The sky above Salamanca was a dark blue and turning warmer by the minute. It wasn’t expected to be an especially hot day so there was no real urgency in getting started early, but I hated leaving cities after everyone had woken so I left at seven. Even without needing to maneuver around people, cities were stressful places to navigate with Savannah and the cart.
This morning there weren’t many sounds; a car passing, men unloading a truck at a fish market, the left axle of my cart squeaking. I didn’t listen to music in the morning, it was the time of day when things were most peaceful and playing music felt jarring.
At the end of the main road out of Salamanca Savannah and I followed the sidewalk around an intersection and onto a two-thousand year old Roman bridge with many arches stretching across a wide and reedy river.
About eight hundred kilometers south from the bridge was the Mediterranean Sea. From the Mediterranean Savannah and I would take a ferry across the sea to Morocco.
I’d heard wonderful things from friends who’d been, but I wasn’t specifically looking forward to Morocco. I was enjoying Spain. Spain seemed a well concocted blend of South America’s wilder aspects and Europes more tame ones. That I could speak the language helped as well.
From the far end of the Roman bridge the gothic basilicas of the Nuevo Catedral de Salamanca could be seen jutting into the pale blue morning sky as a backdrop to the bridge. I stopped to take a picture then pressed on.
Across the street we entered a park with manicured triangles of grass and birch trees. I let Savannah off the leash and she ran ahead. The path went under the highway, separating itself from the park and entering the dry indigenous landscape. There were joggers and people walking dogs. To my right cars flowed into the city.
Since I had a day off the day before my legs were fresh. Savannah and I followed the path for an hour until nearing the next town. I looked behind me and saw Savannah lagging behind and hopping on three legs, keeping her back right leg lifted. I doubled back and looked over her paw in search of thorns but could find none.
I gave her a pat on the side. “You’re all right,” I said.
She put her paw to the ground and we got walking again. But after another minute, she lifted her back leg again. I noticed now there was a spot of blood on her other back leg too.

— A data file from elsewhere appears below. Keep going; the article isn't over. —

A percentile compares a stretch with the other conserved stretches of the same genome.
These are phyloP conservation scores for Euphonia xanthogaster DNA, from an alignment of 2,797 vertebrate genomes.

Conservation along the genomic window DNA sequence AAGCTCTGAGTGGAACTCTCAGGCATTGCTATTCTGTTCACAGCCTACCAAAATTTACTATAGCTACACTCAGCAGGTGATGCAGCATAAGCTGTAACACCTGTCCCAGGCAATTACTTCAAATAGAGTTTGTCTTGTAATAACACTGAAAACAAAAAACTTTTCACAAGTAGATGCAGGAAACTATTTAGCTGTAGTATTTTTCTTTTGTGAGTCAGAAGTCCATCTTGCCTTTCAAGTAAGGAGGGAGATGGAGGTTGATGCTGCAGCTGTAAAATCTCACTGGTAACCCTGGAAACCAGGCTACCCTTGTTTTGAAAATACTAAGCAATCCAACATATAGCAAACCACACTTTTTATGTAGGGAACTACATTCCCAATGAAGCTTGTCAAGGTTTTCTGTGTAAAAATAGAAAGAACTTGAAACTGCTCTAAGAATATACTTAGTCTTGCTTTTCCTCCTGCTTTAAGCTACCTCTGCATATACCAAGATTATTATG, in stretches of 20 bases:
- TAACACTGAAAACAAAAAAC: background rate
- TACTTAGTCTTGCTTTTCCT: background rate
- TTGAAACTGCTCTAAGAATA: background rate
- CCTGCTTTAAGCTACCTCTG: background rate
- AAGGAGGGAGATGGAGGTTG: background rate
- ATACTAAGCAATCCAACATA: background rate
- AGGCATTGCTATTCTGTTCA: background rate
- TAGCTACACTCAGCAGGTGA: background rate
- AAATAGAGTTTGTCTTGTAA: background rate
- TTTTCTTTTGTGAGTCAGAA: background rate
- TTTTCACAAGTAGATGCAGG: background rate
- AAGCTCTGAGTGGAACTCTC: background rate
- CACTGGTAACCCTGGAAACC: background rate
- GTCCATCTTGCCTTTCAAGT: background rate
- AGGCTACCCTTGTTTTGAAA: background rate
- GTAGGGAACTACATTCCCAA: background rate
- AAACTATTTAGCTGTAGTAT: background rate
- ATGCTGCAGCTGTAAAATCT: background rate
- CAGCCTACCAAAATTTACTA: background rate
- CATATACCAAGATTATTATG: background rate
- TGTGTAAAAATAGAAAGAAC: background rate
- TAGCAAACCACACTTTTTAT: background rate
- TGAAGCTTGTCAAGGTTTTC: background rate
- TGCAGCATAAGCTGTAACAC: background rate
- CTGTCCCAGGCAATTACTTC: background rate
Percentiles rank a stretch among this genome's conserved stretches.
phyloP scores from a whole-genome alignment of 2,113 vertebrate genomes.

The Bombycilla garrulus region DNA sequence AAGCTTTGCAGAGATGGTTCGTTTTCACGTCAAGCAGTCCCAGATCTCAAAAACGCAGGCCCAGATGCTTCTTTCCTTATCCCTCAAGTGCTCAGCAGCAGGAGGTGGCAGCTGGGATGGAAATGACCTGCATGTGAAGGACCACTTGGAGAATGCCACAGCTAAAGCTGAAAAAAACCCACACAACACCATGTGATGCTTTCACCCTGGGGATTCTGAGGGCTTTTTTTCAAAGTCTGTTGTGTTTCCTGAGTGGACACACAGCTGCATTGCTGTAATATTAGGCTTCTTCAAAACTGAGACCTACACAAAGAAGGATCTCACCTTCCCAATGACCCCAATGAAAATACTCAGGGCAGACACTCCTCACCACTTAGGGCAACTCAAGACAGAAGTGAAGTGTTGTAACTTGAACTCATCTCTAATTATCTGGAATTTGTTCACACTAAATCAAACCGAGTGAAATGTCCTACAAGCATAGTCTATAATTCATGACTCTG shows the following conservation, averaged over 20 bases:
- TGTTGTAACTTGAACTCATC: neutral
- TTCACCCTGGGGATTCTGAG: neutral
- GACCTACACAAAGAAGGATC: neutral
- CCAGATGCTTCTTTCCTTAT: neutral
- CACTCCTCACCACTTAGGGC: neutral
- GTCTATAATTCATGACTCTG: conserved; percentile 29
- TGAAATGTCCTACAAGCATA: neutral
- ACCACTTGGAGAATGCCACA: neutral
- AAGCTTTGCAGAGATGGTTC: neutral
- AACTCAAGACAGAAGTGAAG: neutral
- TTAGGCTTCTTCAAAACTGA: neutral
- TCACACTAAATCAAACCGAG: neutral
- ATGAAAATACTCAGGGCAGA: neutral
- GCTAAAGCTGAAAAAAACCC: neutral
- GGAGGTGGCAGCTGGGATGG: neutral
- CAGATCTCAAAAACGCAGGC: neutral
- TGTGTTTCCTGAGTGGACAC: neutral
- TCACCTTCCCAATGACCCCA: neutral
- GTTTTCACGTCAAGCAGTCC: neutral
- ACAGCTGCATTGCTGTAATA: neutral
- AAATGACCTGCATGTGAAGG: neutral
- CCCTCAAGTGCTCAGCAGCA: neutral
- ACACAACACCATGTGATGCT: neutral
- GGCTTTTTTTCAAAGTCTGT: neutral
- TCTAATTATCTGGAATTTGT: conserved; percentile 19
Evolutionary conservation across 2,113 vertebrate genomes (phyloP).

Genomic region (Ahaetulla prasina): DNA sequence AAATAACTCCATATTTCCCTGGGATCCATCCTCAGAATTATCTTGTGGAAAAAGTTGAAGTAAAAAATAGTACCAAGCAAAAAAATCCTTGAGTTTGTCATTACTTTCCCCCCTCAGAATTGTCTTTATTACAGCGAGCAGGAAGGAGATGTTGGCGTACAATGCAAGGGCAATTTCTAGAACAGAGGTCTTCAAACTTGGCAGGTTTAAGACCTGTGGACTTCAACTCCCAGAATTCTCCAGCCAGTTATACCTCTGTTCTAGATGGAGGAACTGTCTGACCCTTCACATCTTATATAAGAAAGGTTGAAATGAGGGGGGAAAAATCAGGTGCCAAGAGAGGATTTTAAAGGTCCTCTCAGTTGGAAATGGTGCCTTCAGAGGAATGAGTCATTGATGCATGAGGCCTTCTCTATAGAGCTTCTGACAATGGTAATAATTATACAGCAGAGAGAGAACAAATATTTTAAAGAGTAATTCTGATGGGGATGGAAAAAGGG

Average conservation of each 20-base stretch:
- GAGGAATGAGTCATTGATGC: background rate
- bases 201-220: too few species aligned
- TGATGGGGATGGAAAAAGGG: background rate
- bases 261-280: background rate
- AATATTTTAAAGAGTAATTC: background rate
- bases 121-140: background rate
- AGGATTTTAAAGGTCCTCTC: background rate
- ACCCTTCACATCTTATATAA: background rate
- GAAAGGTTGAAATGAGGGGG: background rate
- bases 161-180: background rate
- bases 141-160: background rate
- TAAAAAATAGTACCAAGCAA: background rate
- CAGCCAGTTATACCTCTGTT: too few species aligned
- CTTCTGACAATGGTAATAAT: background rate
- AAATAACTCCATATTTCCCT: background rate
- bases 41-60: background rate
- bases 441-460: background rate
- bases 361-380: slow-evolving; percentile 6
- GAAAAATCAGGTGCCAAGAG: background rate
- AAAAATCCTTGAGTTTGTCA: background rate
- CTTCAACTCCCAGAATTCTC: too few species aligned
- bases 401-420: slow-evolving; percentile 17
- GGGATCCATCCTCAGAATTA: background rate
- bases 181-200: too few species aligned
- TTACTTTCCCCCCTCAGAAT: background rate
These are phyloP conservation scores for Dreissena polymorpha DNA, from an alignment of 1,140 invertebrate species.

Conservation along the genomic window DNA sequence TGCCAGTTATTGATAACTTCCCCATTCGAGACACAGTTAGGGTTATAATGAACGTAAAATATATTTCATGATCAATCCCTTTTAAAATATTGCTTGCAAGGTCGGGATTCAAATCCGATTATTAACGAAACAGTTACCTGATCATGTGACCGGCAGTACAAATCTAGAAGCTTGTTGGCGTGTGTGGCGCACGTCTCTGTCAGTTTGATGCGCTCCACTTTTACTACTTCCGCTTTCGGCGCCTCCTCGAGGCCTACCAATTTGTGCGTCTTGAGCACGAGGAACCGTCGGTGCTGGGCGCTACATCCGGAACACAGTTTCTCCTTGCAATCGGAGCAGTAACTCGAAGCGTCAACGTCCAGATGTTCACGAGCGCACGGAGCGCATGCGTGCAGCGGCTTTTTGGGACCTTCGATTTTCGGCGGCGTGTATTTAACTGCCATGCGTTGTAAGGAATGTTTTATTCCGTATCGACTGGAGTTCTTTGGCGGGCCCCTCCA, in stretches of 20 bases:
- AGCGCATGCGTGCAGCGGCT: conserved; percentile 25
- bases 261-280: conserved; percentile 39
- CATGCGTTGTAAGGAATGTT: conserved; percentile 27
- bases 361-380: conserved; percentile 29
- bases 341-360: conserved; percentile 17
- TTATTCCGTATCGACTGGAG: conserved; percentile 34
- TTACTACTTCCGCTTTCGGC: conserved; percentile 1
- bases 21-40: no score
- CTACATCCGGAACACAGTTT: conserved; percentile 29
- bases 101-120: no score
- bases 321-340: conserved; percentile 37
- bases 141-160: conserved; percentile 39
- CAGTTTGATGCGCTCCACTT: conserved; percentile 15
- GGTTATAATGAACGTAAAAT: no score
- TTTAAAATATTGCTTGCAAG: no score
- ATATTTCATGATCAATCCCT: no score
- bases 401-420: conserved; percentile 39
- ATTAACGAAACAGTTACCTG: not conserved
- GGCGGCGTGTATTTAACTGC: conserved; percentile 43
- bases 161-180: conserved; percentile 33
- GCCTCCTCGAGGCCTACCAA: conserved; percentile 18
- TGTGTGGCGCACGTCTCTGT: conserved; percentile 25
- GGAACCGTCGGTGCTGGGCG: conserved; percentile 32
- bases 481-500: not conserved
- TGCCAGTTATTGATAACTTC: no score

I parked the cart and bent to inspect her. Blood had matted down the hair on her paw and long seeds were knotted in the hair. I pulled out the seeds and the source of the blood became visible. There was a gash about a half inch long between her middle two knuckles. She was bleeding a lot. When I parted her knuckles to get a clearer look the gash opened wide and revealed how deep it was.
After looking clearly at the injury for a minute I stood erect and peered down the road we were supposed to be walking, then I peered back at Salamanca and wondered if the AirBnb we left an hour and half ago was available a few more days.
“Okay,” I said to Savannah.
We walked a nearby bench. Savannah stood stock still on her three uninjured paws. I pulled everything out of the back basket of the cart – my camera, dog food, Savannah’s bowls, Savannah’s booties, my external battery – and shoved it all in the front.
I put a booty on Savannah’s injured paw then lifted her and held her hind legs close together and slipped her into the basket. For a moment her hips were caught but with a little push they fit and she dropped inside.
I let go and she readjusted herself so she was sitting on her rump and hanging out of the basket from her front shoulders up. She was no longer the puppy that could curl in the basket to sleep.
Once Savannah was settled I sent the woman who’d hosted us for a few days a message to she if the room was booked for another three nights.
Then I took hold of the cart and began walking double-time back to Salamanca.
I made the hour and a half walk back to the AirBnb in an hour. The host left the keys on the mailbox and after hauling my cart back into the room I left a few hours before, I cradled Savannah in my arms and hustled to the veterinarian.
The vet was unlocking the door as I walked up to it.
I entered and sat Savannah on the tiled floor. Her tail went straight between her legs. Ever since Perú, where a butcher of vet jabbed her recklessly in the back with a massive syringe, Savannah had been terrified of vets.
“Who do we have today?” asked a young woman from behind the counter.
“Savannah,” I replied.
The vet looked through the registry on her computer with an increasingly confused look on her face.
“I’ve never been here before,” I added.
“Oh. That’s why I couldn’t find her. Do you have an appointment?”
“No. She has a cut on her paw. I think a thorn went through it.”